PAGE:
Konetzki plans to continue to pursue rodeo at Sheridan College

   Living in Sheridan, Wyo., there are few traditions more anxiously awaited than the Sheridan Rodeo. Nobody is a clearer visual incarnation of the rodeo than Sheridan High School senior Lainey Konetzki. Though she does not participate in any school sanctioned sports, Lainey’s athletic talent can be seen overwhelmingly in her success in Breakaway, Pole Bending, and Rodeo Queening in the Sheridan WYO Rodeo. 

   Konetzki has been a part of the rodeo for most of her high school career. She was initially hesitant to join in the events, but it was Sheridan High School science teacher Kelsey Ferguson who pushed her to venture outside of her comfort zone and join the rodeo. “She really helped me get going in rodeo, because I was scared of that group at first; she got my foot in the door,” says Konetzki. 

   Ferguson, who Konetzki credits with her involvement in the rodeo, chose to push Konetzki because of the strong potential she saw in her. “Lainey is well-spoken, highly educated, and has a passion for all things rodeo, not just the queening aspect,” said Ferguson. Konetzki has been working at Rodeo Queening since her freshman year. She has worked on her horsemanship and public speaking, among other qualities. Her hard work finally paid off in Spring 2020, her junior year, when she was crowned Rodeo Queen. “It’s been a while since Miss Wyoming got top ten, so that was really cool for me,” said Konetzki.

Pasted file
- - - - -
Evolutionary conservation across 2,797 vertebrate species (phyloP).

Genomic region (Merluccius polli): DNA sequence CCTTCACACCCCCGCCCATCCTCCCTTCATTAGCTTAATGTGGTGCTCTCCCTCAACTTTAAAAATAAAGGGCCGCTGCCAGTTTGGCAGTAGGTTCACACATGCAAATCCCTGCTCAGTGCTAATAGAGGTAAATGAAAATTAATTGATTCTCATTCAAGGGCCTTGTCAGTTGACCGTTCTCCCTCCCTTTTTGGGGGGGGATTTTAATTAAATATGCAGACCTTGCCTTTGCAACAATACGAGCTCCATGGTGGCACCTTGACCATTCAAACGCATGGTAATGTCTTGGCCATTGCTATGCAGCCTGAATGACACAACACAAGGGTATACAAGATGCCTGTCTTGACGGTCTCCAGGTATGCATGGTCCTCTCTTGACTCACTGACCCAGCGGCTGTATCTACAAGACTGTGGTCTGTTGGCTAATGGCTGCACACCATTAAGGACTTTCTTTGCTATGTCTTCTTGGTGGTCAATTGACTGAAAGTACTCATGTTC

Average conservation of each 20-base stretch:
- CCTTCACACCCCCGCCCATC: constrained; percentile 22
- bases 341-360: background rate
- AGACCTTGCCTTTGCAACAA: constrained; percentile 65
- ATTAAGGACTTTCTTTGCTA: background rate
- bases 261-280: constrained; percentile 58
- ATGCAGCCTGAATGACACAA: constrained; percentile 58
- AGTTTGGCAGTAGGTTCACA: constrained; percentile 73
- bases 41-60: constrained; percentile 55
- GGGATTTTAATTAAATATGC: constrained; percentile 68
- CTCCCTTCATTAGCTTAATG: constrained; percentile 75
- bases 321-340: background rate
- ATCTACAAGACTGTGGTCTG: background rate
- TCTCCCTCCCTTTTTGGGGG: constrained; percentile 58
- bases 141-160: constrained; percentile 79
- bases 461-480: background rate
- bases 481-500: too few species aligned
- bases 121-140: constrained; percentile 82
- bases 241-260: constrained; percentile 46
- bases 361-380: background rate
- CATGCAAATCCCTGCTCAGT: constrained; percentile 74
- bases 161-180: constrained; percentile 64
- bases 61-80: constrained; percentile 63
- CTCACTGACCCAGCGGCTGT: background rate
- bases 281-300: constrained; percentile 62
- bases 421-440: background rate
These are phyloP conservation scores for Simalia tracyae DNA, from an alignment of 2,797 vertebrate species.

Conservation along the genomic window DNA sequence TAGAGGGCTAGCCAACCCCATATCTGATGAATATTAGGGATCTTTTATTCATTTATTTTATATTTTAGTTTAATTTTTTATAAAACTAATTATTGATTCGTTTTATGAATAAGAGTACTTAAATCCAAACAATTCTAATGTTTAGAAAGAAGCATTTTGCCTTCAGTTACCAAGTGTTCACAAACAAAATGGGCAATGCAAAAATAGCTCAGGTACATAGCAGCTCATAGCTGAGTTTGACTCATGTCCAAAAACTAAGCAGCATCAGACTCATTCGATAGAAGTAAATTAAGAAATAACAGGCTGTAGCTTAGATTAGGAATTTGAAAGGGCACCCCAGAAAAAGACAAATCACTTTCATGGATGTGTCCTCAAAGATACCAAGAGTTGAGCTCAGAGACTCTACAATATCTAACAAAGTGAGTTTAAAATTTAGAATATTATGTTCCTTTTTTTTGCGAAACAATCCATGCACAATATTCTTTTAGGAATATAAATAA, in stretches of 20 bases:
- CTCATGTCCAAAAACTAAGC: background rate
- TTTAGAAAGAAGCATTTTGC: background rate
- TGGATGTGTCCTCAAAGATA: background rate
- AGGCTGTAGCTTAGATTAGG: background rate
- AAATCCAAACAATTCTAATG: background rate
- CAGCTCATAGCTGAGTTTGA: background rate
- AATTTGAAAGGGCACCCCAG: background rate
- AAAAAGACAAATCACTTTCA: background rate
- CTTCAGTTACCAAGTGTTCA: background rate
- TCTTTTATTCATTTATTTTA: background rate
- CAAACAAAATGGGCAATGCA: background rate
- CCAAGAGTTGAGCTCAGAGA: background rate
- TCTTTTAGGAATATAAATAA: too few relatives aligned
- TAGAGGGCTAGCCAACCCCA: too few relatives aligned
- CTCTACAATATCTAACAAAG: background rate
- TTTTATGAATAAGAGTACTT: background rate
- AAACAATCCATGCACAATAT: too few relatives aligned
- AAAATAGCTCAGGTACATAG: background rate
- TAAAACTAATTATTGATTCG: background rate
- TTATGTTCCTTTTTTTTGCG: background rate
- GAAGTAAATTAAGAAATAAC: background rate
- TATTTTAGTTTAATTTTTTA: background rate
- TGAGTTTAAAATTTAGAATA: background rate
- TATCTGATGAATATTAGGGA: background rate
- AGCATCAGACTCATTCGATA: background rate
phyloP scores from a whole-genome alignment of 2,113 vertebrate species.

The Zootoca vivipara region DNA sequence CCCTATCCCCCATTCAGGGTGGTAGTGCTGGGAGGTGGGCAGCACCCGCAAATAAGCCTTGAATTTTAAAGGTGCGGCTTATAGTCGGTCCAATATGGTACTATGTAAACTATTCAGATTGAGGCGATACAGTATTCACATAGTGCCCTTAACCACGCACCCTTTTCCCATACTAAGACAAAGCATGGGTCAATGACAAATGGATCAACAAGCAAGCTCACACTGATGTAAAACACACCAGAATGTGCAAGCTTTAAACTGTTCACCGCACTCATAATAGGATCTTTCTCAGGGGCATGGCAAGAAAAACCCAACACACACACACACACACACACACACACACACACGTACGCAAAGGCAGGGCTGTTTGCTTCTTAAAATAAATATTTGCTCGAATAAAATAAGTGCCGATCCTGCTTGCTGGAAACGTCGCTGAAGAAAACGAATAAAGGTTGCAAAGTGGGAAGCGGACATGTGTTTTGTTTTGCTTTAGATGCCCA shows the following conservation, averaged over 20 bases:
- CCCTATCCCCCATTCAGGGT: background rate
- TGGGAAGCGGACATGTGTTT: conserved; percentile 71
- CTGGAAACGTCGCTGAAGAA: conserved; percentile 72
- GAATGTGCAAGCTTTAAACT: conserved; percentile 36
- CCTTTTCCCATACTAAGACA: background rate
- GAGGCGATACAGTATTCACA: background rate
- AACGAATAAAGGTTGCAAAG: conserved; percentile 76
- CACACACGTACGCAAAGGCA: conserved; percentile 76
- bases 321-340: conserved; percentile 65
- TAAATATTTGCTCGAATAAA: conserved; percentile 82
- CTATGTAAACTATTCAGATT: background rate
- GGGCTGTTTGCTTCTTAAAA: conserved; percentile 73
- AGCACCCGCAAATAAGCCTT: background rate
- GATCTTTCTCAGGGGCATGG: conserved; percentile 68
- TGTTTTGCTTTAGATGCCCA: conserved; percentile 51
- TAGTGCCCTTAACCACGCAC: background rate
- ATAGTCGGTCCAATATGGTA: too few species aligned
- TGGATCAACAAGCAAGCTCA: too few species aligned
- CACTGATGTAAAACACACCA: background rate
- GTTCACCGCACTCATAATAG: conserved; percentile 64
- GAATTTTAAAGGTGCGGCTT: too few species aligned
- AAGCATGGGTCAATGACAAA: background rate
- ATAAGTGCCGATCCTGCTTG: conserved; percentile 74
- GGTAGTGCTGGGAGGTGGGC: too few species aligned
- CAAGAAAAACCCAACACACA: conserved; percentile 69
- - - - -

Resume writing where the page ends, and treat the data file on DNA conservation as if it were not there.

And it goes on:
“Last summer at the National High School Rodeo Association Finals, Lainey placed in the top ten, with highlights being her speech about Wyoming,” said Ferguson. “It is important for Rodeo to have ambassadors like Lainey and she represents the state of Wyoming well at the national level.”

   Konetzki comes from a very supportive family; she credits her hard work ethic to her older brothers because she learned to follow their example. They have pushed her to excel in Rodeo as well. “With rodeo, it’s not going to come easy, it’s constant hard work,” said Konetzki. “If I want something, I’m going to have to work for it.” Each member of her family has taught her a different lesson that she integrates into her life. “My family gives a lot of support and has pushed me to experiment and do what I want to do,” said Konetzki.” They supported me no matter what.” Konetzki’s mother, Lisa Konetzki initially exposed her to horses and other animals. She grew up with animals, and made sure her children were also exposed to them. Konetzki’s participation in the Rodeo Queening events is highlighted by her horsemanship. In the past, some Rodeo Queens participated just for the name. Many had to take lessons just to make it through Rodeo Week. Changes were made to increase the importance of horsemanship in the Queening events, and it became more forefront. 

   Konetzki’s best friend, senior Addison Lucas, emphasizes Konetzki’s drive to succeed. One part of the Queening competition is the delivering of a speech. Both Ferguson and Lucas expressed that Konetzki’s speech and communication skills are among her best attributes. “Her best quality is being good with people and being able to talk in front of everyone.” said Lucas. Lucas points out that since joining rodeo, she has greatly improved her pole-bending skills. “She’s always had horsemanship, but she’s always worked with her horses with different events,” said Lucas. 

   Konetzki looks forward to college. She will be going on to Sheridan College to study biology, and she plans to join the rodeo team. Konetzki is not too worried about the future; she does, however, worry about those she will leave behind. “I don’t know how I’ll make another friend that’s like Addison,” said Konetzki. Konetzki closes her senior year with fond memories and appreciation for all that she learned inside and outside of the classroom.

   Konetzki is the daughter of Larry and Lisa Konetzki.


Konetzki smiles, donning her Rodeo Queen sash. (Ashley Cooper)